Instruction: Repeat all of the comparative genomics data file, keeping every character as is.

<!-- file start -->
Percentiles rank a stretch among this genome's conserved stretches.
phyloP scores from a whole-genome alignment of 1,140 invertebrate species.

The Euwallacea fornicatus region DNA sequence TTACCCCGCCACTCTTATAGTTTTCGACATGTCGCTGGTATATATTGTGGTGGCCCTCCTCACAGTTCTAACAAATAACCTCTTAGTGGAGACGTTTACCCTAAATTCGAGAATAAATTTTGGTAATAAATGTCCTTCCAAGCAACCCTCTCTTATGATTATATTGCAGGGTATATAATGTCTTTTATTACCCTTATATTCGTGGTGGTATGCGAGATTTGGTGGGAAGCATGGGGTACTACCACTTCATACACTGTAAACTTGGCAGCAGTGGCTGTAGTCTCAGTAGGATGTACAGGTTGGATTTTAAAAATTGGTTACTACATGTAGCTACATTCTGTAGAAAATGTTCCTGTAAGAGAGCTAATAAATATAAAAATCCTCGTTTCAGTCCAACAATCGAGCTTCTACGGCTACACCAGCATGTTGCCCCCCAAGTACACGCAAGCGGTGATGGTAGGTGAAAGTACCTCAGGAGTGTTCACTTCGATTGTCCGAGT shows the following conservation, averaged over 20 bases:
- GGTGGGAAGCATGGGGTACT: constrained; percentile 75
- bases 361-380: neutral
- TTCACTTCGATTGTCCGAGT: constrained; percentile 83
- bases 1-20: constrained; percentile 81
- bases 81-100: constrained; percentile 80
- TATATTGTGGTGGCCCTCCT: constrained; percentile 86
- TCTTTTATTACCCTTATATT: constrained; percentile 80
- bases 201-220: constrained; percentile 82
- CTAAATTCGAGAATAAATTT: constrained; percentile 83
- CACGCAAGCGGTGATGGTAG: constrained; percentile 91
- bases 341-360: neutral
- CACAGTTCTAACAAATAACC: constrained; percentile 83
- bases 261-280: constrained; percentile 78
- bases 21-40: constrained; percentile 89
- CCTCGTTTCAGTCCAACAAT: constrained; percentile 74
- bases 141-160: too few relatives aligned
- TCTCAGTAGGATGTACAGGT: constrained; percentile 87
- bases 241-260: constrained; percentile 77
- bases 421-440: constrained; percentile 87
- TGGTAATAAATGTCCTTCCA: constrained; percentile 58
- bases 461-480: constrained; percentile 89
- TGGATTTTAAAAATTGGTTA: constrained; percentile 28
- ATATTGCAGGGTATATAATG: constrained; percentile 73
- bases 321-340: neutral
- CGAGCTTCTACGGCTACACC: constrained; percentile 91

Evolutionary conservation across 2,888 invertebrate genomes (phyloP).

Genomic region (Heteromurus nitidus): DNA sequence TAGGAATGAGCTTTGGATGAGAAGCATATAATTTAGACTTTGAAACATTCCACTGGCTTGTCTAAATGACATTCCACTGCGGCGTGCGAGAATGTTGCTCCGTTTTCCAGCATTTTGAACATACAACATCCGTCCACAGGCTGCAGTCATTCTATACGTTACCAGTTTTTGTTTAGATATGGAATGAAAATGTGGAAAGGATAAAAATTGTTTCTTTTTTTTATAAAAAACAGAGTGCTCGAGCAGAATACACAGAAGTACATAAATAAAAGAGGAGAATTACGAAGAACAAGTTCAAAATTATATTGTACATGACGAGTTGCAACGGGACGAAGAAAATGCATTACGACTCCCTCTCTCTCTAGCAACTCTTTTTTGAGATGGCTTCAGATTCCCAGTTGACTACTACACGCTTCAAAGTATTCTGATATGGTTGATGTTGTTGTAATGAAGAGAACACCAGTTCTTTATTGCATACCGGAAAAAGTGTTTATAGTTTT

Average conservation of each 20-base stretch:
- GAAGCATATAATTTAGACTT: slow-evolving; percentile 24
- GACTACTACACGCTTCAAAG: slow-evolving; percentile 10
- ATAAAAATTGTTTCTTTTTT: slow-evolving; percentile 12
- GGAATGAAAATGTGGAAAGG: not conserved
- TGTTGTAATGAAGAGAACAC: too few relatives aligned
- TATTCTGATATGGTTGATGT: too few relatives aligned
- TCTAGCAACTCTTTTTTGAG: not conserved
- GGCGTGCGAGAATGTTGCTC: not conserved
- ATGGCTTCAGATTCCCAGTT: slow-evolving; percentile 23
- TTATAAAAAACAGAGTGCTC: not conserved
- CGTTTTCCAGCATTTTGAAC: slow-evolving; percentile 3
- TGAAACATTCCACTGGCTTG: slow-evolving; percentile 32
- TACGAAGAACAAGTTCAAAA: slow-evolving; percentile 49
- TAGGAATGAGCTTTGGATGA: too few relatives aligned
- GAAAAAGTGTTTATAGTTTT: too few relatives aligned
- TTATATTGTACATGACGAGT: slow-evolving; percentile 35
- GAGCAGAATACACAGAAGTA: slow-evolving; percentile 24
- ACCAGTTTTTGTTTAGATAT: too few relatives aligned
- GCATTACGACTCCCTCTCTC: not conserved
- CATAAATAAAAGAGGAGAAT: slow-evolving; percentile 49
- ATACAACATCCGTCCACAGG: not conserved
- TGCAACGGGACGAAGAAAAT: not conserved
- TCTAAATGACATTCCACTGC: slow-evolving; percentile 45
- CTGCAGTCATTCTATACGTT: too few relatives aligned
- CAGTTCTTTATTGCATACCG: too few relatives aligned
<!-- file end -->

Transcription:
Percentiles rank a stretch among this genome's conserved stretches.
phyloP scores from a whole-genome alignment of 1,140 invertebrate species.

The Euwallacea fornicatus region DNA sequence TTACCCCGCCACTCTTATAGTTTTCGACATGTCGCTGGTATATATTGTGGTGGCCCTCCTCACAGTTCTAACAAATAACCTCTTAGTGGAGACGTTTACCCTAAATTCGAGAATAAATTTTGGTAATAAATGTCCTTCCAAGCAACCCTCTCTTATGATTATATTGCAGGGTATATAATGTCTTTTATTACCCTTATATTCGTGGTGGTATGCGAGATTTGGTGGGAAGCATGGGGTACTACCACTTCATACACTGTAAACTTGGCAGCAGTGGCTGTAGTCTCAGTAGGATGTACAGGTTGGATTTTAAAAATTGGTTACTACATGTAGCTACATTCTGTAGAAAATGTTCCTGTAAGAGAGCTAATAAATATAAAAATCCTCGTTTCAGTCCAACAATCGAGCTTCTACGGCTACACCAGCATGTTGCCCCCCAAGTACACGCAAGCGGTGATGGTAGGTGAAAGTACCTCAGGAGTGTTCACTTCGATTGTCCGAGT shows the following conservation, averaged over 20 bases:
- GGTGGGAAGCATGGGGTACT: constrained; percentile 75
- bases 361-380: neutral
- TTCACTTCGATTGTCCGAGT: constrained; percentile 83
- bases 1-20: constrained; percentile 81
- bases 81-100: constrained; percentile 80
- TATATTGTGGTGGCCCTCCT: constrained; percentile 86
- TCTTTTATTACCCTTATATT: constrained; percentile 80
- bases 201-220: constrained; percentile 82
- CTAAATTCGAGAATAAATTT: constrained; percentile 83
- CACGCAAGCGGTGATGGTAG: constrained; percentile 91
- bases 341-360: neutral
- CACAGTTCTAACAAATAACC: constrained; percentile 83
- bases 261-280: constrained; percentile 78
- bases 21-40: constrained; percentile 89
- CCTCGTTTCAGTCCAACAAT: constrained; percentile 74
- bases 141-160: too few relatives aligned
- TCTCAGTAGGATGTACAGGT: constrained; percentile 87
- bases 241-260: constrained; percentile 77
- bases 421-440: constrained; percentile 87
- TGGTAATAAATGTCCTTCCA: constrained; percentile 58
- bases 461-480: constrained; percentile 89
- TGGATTTTAAAAATTGGTTA: constrained; percentile 28
- ATATTGCAGGGTATATAATG: constrained; percentile 73
- bases 321-340: neutral
- CGAGCTTCTACGGCTACACC: constrained; percentile 91

Evolutionary conservation across 2,888 invertebrate genomes (phyloP).

Genomic region (Heteromurus nitidus): DNA sequence TAGGAATGAGCTTTGGATGAGAAGCATATAATTTAGACTTTGAAACATTCCACTGGCTTGTCTAAATGACATTCCACTGCGGCGTGCGAGAATGTTGCTCCGTTTTCCAGCATTTTGAACATACAACATCCGTCCACAGGCTGCAGTCATTCTATACGTTACCAGTTTTTGTTTAGATATGGAATGAAAATGTGGAAAGGATAAAAATTGTTTCTTTTTTTTATAAAAAACAGAGTGCTCGAGCAGAATACACAGAAGTACATAAATAAAAGAGGAGAATTACGAAGAACAAGTTCAAAATTATATTGTACATGACGAGTTGCAACGGGACGAAGAAAATGCATTACGACTCCCTCTCTCTCTAGCAACTCTTTTTTGAGATGGCTTCAGATTCCCAGTTGACTACTACACGCTTCAAAGTATTCTGATATGGTTGATGTTGTTGTAATGAAGAGAACACCAGTTCTTTATTGCATACCGGAAAAAGTGTTTATAGTTTT

Average conservation of each 20-base stretch:
- GAAGCATATAATTTAGACTT: slow-evolving; percentile 24
- GACTACTACACGCTTCAAAG: slow-evolving; percentile 10
- ATAAAAATTGTTTCTTTTTT: slow-evolving; percentile 12
- GGAATGAAAATGTGGAAAGG: not conserved
- TGTTGTAATGAAGAGAACAC: too few relatives aligned
- TATTCTGATATGGTTGATGT: too few relatives aligned
- TCTAGCAACTCTTTTTTGAG: not conserved
- GGCGTGCGAGAATGTTGCTC: not conserved
- ATGGCTTCAGATTCCCAGTT: slow-evolving; percentile 23
- TTATAAAAAACAGAGTGCTC: not conserved
- CGTTTTCCAGCATTTTGAAC: slow-evolving; percentile 3
- TGAAACATTCCACTGGCTTG: slow-evolving; percentile 32
- TACGAAGAACAAGTTCAAAA: slow-evolving; percentile 49
- TAGGAATGAGCTTTGGATGA: too few relatives aligned
- GAAAAAGTGTTTATAGTTTT: too few relatives aligned
- TTATATTGTACATGACGAGT: slow-evolving; percentile 35
- GAGCAGAATACACAGAAGTA: slow-evolving; percentile 24
- ACCAGTTTTTGTTTAGATAT: too few relatives aligned
- GCATTACGACTCCCTCTCTC: not conserved
- CATAAATAAAAGAGGAGAAT: slow-evolving; percentile 49
- ATACAACATCCGTCCACAGG: not conserved
- TGCAACGGGACGAAGAAAAT: not conserved
- TCTAAATGACATTCCACTGC: slow-evolving; percentile 45
- CTGCAGTCATTCTATACGTT: too few relatives aligned
- CAGTTCTTTATTGCATACCG: too few relatives aligned